Aggressive behaviors increase risk for hospitalization by more than 400%; more than any other variable.

A review of: Mandell, D.S. (2007). Psychiatric Hospitalization Among Children with Autism Spectrum Disorders. Journal of Autism and Developmental Disorders DOI: 10.1007/s10803-007-0481-2

In this large-scale study the authors examined the frequency and predictors of psychiatric hospitalization in children with autism spectrum disorders. The sample included 760 children and young adults with a diagnosis of autism, Asperger’s or PDD-NOS and their parents (age range of the children 5 to 21) living in Pennsylvania. 10.8% of the sample had a history of psychiatric hospitalization. A number of external factors were more common in children and young adults with ASDs. Those with a history of hospitalization were more likely to be: older, African-American, adopted, living in a single parent household, and have parents making less than 40,000 per year and without a college degree. In addition to these external factors, those with a history of hospitalization were also more likely to: have a diagnosis of Autism or Asperger’s (as opposed to PDD-NOS), display self-injurious behaviors, be aggressive towards others, display less stereotypies, and have more co-morbid diagnoses.

When examining the predictors of hospitalization a slightly different picture was noted. Each year of age was associated with a decrease in hospitalization risk (OR=.81). This sounds like it contradicts the finding reported above – that those with a history of hospitalization are more likely to be older. However, these are two different questions. At the group level, older people, likely simply by virtue of living longer, are more likely to have a history of hospitalization. However, at the individual level, the risk of hospitalization decreases with age, so that it becomes less likely in each subsequent year. Aggressive behavior towards others was the stronger predictor of hospitalization increasing the odds more than 400% (OR= 4.83). This was followed by having a co-morbid diagnosis of depression (OR = 2.48) or obsessive compulsive disorder (OR=2.35), and displaying self-injurious behaviors (OR=2.14). One parental variable were also identified. Living in a single parent home more than double the odds of being hospitalized (OR=2.54).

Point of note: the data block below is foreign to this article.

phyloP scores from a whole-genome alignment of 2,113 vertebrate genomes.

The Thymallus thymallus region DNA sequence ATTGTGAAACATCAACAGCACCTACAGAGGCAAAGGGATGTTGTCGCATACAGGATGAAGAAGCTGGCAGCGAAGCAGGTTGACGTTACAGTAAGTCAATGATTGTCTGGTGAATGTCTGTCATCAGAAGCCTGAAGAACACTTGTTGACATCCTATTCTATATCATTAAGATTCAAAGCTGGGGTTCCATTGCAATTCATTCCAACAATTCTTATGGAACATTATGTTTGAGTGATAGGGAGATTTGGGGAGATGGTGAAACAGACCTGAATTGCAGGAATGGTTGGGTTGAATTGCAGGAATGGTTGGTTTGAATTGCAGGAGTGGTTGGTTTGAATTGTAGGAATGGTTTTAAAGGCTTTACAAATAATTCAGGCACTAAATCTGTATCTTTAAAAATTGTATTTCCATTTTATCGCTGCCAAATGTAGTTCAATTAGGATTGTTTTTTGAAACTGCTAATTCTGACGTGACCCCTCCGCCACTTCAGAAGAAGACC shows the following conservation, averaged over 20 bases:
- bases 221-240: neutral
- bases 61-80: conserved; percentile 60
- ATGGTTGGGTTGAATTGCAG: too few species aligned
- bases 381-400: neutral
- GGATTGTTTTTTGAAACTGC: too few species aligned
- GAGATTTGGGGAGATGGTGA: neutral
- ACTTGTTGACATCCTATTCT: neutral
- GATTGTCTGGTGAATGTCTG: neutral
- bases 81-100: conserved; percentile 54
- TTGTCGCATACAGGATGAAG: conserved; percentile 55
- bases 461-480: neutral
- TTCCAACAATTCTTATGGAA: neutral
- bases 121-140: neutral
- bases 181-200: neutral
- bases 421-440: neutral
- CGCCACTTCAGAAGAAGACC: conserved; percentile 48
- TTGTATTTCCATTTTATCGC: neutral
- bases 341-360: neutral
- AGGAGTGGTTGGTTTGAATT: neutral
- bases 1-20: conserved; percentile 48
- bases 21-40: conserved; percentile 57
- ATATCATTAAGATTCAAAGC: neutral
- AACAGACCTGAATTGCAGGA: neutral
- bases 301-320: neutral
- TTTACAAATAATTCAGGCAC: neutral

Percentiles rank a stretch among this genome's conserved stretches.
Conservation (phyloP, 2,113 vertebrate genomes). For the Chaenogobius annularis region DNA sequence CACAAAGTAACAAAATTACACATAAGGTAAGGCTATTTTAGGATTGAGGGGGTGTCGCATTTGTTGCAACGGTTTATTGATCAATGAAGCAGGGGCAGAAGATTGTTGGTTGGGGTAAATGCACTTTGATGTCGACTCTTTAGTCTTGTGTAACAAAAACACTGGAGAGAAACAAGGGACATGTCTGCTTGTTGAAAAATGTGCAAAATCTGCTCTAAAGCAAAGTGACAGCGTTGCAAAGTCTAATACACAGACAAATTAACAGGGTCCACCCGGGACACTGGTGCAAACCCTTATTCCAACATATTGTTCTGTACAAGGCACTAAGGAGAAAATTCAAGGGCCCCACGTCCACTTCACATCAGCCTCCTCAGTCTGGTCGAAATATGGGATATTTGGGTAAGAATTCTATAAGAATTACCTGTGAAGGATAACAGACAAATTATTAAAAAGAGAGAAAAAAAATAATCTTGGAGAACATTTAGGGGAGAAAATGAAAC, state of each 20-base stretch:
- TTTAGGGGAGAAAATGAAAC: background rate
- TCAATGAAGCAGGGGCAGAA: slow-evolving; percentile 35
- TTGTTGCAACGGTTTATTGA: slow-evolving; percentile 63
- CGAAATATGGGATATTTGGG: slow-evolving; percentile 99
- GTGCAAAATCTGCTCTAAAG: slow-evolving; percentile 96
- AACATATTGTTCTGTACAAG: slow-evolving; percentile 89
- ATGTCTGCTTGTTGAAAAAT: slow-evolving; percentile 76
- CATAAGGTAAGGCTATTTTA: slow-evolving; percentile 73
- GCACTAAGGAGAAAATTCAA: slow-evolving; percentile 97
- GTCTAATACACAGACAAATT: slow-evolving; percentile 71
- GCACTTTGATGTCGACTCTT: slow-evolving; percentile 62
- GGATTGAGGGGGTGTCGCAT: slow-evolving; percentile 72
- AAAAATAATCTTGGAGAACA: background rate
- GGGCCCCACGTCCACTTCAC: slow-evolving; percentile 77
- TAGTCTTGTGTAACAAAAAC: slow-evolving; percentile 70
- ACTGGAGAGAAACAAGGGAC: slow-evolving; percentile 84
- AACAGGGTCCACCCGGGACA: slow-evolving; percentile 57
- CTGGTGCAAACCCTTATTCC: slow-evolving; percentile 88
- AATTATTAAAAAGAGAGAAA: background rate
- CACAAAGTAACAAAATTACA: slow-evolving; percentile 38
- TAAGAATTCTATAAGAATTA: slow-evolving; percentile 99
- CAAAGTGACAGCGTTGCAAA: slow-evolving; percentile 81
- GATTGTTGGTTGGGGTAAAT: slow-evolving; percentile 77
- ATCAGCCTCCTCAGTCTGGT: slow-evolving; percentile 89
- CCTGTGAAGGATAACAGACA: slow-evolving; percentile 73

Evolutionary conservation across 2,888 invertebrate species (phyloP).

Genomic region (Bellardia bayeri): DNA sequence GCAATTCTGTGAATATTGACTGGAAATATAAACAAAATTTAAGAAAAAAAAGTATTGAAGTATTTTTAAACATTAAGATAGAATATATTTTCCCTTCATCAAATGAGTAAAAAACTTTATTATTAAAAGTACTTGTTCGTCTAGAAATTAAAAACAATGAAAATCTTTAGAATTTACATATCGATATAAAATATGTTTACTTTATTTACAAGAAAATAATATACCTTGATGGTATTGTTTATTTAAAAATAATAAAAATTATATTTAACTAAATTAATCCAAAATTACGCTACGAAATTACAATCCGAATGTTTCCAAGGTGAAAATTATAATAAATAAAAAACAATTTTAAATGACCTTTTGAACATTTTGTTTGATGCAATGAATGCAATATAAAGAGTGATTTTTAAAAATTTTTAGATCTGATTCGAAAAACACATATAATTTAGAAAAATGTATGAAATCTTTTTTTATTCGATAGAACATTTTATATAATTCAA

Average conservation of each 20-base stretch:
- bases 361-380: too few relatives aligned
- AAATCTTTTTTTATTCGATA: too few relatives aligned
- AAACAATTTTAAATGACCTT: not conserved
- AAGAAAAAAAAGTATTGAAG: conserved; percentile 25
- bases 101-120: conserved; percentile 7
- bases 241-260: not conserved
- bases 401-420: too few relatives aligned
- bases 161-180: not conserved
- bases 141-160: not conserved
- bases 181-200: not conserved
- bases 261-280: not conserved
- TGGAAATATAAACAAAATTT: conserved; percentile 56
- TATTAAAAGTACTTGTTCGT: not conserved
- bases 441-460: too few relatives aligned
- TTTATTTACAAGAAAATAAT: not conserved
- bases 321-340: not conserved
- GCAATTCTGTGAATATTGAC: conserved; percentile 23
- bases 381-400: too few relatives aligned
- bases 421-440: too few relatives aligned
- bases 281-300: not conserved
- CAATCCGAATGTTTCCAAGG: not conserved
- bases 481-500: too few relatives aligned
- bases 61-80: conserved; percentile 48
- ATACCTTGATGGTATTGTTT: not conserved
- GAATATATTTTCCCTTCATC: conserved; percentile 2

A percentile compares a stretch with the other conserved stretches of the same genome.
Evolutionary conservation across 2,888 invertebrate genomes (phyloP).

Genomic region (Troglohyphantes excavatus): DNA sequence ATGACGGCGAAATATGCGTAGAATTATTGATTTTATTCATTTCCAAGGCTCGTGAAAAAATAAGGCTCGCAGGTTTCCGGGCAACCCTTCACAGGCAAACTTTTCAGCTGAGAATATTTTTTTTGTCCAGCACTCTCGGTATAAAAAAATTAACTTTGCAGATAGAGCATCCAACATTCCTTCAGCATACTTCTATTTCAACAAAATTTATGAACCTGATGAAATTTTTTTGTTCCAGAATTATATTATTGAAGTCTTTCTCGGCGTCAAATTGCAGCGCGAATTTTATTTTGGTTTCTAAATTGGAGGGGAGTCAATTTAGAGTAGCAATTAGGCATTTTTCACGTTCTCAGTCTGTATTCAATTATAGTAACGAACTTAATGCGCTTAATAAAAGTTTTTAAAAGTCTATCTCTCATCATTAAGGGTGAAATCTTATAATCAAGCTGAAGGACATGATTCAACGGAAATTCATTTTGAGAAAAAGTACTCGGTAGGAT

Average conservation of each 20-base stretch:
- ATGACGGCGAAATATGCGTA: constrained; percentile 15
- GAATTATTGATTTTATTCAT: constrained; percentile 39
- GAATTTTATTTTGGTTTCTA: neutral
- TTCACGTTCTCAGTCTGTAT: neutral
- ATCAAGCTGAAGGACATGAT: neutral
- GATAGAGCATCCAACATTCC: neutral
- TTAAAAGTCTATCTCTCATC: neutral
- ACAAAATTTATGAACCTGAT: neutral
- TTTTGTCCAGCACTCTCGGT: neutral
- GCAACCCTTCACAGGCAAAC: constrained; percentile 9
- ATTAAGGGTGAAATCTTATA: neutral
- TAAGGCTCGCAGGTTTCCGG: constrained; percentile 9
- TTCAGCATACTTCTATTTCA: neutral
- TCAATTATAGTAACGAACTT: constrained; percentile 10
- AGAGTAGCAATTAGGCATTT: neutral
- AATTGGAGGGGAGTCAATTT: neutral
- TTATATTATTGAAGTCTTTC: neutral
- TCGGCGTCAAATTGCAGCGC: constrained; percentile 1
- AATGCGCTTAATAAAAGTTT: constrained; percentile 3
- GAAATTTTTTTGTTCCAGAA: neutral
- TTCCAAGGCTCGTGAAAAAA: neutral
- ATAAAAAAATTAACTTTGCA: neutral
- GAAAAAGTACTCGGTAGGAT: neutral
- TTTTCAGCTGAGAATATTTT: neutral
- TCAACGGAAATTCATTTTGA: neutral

One of the most interesting issues addressed by this research is that it seems that there are two factors related to risk of hospitalization: factors that are directly reflective of the severity of the disorder (aggression, self-injurious behaviors, etc) and social-familial factors that are possibly unrelated to the disorder (SES, being a single parents, etc). It is possible that the effectiveness and utility of hospitalization may depend upon the underlying reasons as to why a child may be hospitalized. In addition, this data suggest that interventions targeted to reducing the rate of hospitalization among children with ASD should focus on: early treatment of aggressive and self-injurious behaviors, and providing better services and resources to families at risk for seeking hospitalization for their children.

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